Why are doughnuts round? Why do they have a hole in the middle? If you can understand the visual appeal of the doughnut, you can recognize many of the environmental triggers that urge you to eat.
There is an obvious historical answer to the question, and a less obvious response that has to do with the way human beings see. Many food historians attribute the invention of the doughnut hole to a New England sea captain, Hanson Gregory. Gregory’s ship was named Frypan, and he fed his sailors “fried cakes,” made according to his mother’s recipe. The problem with these otherwise delicious cakes was that their centers seldom fully cooked. In 1847, Gregory tried cooking them after he had punched out the center of the cake. Once all of the doughnut lay near a surface, it cooked more evenly.
There are other stories of the invention of the doughnut. One attributes the first doughnut to a Vermonter named Shadrach Gowallapus Hooper, and another claims that the first doughnut was made when Indians shot an arrow into a Pilgrim woman’s frying pot so they could steal the cakes, the arrow making a hole in the dough and the first doughnut. Fried cakes with a hole in the middle, however, are common only in cultures where food is abundant.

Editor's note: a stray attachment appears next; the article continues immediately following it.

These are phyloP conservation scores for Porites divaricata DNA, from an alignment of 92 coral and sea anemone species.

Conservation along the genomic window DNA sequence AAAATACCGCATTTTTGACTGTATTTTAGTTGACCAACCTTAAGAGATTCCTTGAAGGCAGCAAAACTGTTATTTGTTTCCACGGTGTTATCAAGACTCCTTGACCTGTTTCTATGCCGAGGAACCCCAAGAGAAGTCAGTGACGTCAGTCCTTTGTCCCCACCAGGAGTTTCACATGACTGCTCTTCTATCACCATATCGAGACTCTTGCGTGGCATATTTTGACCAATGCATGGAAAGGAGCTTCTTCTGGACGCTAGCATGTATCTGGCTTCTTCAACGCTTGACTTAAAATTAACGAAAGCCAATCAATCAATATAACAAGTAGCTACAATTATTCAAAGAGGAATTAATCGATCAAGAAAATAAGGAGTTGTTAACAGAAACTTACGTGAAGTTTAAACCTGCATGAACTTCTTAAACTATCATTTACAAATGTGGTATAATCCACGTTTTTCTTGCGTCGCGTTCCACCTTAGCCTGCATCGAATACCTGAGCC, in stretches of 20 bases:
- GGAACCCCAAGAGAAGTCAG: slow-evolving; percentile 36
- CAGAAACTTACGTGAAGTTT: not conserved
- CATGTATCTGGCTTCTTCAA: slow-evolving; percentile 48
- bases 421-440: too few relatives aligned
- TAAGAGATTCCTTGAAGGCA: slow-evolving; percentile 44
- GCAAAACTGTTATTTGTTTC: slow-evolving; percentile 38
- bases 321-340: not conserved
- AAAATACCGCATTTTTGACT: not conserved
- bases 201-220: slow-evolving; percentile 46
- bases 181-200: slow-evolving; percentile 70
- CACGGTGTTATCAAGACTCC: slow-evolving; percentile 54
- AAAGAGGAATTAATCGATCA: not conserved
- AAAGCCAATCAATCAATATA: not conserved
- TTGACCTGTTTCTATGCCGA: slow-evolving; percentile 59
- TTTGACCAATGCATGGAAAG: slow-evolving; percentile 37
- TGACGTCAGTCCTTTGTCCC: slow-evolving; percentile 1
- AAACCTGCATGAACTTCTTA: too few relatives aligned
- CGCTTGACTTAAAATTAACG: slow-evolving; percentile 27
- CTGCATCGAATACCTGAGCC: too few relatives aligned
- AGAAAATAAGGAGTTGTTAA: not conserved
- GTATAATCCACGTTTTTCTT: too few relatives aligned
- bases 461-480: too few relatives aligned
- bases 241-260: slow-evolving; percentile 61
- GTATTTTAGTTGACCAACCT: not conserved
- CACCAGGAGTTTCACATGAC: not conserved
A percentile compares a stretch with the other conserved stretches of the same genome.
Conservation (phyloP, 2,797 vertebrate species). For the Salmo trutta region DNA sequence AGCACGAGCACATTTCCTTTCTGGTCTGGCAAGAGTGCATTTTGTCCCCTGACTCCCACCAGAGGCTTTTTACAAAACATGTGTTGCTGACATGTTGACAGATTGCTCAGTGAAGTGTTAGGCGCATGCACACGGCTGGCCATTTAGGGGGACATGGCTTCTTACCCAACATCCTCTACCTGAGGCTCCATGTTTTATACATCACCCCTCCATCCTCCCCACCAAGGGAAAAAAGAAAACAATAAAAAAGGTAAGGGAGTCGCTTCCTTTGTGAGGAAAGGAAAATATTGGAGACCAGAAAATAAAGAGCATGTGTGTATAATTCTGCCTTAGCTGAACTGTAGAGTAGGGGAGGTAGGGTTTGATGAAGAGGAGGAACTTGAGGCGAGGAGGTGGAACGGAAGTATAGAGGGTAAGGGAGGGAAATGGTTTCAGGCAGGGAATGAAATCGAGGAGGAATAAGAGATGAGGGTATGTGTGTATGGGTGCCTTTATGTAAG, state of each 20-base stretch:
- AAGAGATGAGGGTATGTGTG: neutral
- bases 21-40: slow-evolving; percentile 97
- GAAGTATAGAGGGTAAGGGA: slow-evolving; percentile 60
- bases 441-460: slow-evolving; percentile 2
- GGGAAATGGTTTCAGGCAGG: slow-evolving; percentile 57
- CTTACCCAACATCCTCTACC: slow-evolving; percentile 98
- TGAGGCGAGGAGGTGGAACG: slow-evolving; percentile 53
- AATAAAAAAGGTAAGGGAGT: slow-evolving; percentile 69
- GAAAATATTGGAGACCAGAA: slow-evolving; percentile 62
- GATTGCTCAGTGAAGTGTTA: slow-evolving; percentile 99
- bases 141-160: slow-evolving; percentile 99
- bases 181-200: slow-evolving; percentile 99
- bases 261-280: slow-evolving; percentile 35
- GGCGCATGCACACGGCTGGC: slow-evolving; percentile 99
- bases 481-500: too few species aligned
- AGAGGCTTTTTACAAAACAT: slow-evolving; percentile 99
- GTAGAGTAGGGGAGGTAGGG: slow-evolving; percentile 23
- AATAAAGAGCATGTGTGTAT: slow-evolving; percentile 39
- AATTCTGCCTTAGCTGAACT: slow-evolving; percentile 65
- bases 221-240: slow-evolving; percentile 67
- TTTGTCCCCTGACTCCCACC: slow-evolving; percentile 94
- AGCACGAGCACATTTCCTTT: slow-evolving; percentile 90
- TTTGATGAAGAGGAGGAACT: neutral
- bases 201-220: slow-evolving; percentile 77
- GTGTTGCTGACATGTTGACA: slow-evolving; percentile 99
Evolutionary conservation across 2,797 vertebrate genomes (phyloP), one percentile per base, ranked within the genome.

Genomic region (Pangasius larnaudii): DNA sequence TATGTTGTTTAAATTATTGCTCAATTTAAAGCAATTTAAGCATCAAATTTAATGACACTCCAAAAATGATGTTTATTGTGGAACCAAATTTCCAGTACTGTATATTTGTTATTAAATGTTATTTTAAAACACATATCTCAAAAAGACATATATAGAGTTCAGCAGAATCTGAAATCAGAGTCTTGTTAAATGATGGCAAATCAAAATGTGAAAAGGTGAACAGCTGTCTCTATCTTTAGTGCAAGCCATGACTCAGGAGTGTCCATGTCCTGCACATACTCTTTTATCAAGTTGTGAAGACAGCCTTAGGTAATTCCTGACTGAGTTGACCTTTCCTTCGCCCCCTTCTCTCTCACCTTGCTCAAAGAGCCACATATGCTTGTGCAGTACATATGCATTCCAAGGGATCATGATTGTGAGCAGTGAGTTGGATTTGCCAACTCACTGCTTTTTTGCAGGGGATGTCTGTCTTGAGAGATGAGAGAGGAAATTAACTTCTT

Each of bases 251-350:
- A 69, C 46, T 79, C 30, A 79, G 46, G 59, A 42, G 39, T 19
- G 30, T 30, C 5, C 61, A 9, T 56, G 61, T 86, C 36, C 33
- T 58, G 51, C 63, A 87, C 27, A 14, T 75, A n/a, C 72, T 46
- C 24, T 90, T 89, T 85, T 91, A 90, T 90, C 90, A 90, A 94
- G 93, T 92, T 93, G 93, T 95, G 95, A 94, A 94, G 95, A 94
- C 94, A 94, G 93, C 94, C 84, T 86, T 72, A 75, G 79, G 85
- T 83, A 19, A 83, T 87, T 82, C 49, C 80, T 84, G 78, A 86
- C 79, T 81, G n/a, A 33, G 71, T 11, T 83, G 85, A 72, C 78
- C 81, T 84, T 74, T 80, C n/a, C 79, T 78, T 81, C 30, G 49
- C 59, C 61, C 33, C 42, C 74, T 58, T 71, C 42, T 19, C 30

An Indian poori is hollowed out in the middle so the entire cake cooks evenly, but the hole in the middle is not obvious. Gogosi and trandafiri in Romania and Moldava are also cooked without making an obvious whole in the middle. New Orleans does not suffer a shortage of food, but shortchanging food is not appreciated, so the “doughnut” in New Orleans is a beignet, which also has a hole on the inside that cannot be seen as the pastry is presented.
The universal appeal of a round doughnut is that we have a doughnut-shaped field of vision. We see the world in rounds. When we look at a round doughnut, the outer edges of the doughnut are all we see. The hole in the middle is not noticed. We do not look for food in the middle of the doughnut unless we are hungry. Bakers can leave out the dough in the middle without making us feel cheated, unless we live in a culture of chronic food shortages or chronic food obsession.
Similarly, a round plate looks full. Everyday food is served on round plates and in round bowls. A square plate or a square bowl forces us to evaluate our food with our other senses, so gourmet chefs use square plates to introduce diners to a new taste. If we see a square plate, we evaluate the food on the basis of color, aroma, and taste, rather than quantity.